Attorney General Jeff Sessions is raising the possibility of naming a new special counsel to investigate potential wrongdoing by the Clinton Foundation, according to a letter the Justice Department sent Monday to House Republicans.
Sessions has asked top Justice Department prosecutors to look into a variety of allegations that have dominated conservative media outlets in recent months, including suggestions that a U.S. government panel approved the sale of a large uranium firm to Russian interests in exchange for donations to the foundation founded by Bill and Hillary Clinton, the letter to House members says.
"The Attorney General has directed senior federal prosecutors to evaluate certain issues raised in your letters," Assistant Attorney General Stephen Boyd said in the letter, obtained by POLITICO and sent to House Judiciary Committee Chairman Bob Goodlatte (R-Va.), among others.
"These senior prosecutors will report directly to the Attorney General and the Deputy General, as appropriate, and will make recommendations as to whether any matters not currently under investigation should be opened, whether any matters currently under investigation, require further resources, or whether any matters merit the appointment of a Special Counsel," Boyd added.
Boyd’s letter specifically referenced lawmakers’ claims of "unlawful dealings related to the Clinton Foundation," as well as issues related to the sale of the mining firm, Uranium One, in 2013.
The letter was sent one day before Sessions is scheduled to make his first-ever appearance before the House Judiciary Committee.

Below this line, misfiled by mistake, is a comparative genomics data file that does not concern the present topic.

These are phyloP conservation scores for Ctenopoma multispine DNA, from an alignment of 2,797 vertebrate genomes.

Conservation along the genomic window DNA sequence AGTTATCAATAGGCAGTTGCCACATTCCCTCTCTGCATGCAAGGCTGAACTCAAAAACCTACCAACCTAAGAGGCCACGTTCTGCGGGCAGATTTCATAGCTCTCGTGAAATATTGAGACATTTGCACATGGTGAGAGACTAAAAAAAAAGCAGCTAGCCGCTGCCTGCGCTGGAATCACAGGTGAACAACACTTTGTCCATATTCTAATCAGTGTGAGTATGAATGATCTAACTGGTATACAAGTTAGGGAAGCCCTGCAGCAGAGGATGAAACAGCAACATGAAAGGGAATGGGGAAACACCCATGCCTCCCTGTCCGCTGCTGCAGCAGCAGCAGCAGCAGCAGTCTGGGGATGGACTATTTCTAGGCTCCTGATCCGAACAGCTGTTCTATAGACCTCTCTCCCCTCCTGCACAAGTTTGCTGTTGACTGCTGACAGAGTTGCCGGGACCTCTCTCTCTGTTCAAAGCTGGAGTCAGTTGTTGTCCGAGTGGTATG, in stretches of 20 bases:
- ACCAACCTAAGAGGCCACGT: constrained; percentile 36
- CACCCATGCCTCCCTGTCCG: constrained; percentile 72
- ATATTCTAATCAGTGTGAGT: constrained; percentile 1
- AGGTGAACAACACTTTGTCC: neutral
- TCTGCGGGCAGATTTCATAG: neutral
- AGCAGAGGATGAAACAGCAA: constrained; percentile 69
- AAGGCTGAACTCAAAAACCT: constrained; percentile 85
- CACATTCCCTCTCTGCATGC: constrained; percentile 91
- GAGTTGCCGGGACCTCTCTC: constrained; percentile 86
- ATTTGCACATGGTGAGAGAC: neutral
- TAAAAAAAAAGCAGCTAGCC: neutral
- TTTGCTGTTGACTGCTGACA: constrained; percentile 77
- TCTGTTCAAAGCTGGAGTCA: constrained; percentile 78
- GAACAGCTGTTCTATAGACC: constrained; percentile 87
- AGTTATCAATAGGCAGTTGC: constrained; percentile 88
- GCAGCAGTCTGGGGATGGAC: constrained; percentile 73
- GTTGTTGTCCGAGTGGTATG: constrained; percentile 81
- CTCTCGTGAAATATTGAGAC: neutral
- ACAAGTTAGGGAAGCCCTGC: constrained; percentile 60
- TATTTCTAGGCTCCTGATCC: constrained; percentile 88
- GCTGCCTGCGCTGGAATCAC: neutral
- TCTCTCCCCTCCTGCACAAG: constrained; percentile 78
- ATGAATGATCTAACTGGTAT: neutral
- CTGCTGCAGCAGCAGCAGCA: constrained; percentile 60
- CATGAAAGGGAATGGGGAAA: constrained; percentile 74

Sessions’ move could assuage not only the concerns of Republican lawmakers, but also those of President Donald Trump, who has repeatedly taken to Twitter with urgent calls for the Justice Department to delve into the alleged illegality.
"Never seen such Republican ANGER & UNITY as I have concerning the lack of investigation on Clinton made Fake Dossier (now $12,000,000?), the Uranium to Russia deal, the 33,000 plus deleted Emails, the Comey fix and so much more. Instead they look at phony Trump/Russia, ‘collusion,’ which doesn’t exist," Trump wrote on Twitter on Oct. 29, as the press was filled with reports of an indictment in Special Counsel Robert Mueller’s probe into alleged Russian meddling in the 2016 election.
"There is so much GUILT by Democrats/Clinton, and now the facts are pouring out. DO SOMETHING!” Trump implored.
The Justice Department appeared eager to seek to head off charges that its actions came in response to political pressure. Prominent Democrats have already accused Sessions and Rosenstein of caving in to pressure from the White House on a variety of fronts, including by offering justifications for the firing of FBI Director James Comey.
"You must know the Department will never evaluate any matter except on the facts and the law," Boyd wrote. "Professionalism, integrity, and public confidence in the Department’s work is critical for us, and no priority is higher."
Boyd’s letter stops short of confirming any actual investigation or promising one on any topic. It also alludes to the fact that Sessions has recused himself from matters related to the 2016 campaign, although it remains unclear which of the matters Republicans want investigated would fall into that category.
Neal Katyal, who wrote the special counsel regulations while a Clinton Justice Department aide and later served as acting Solicitor General under Obama, said there’s no apparent reason for a special counsel to investigate the Clinton-related matters.
“I drafted the Special Counsel regs. They require a ‘conflict of interest for the Dept or other extraordinary circumstances’ I look fwd to learning what possible conflict of interest there is. AG Sessions boss Trump calling for a Spcl Counsel doesnt cut it,” Katyal wrote on Twitter.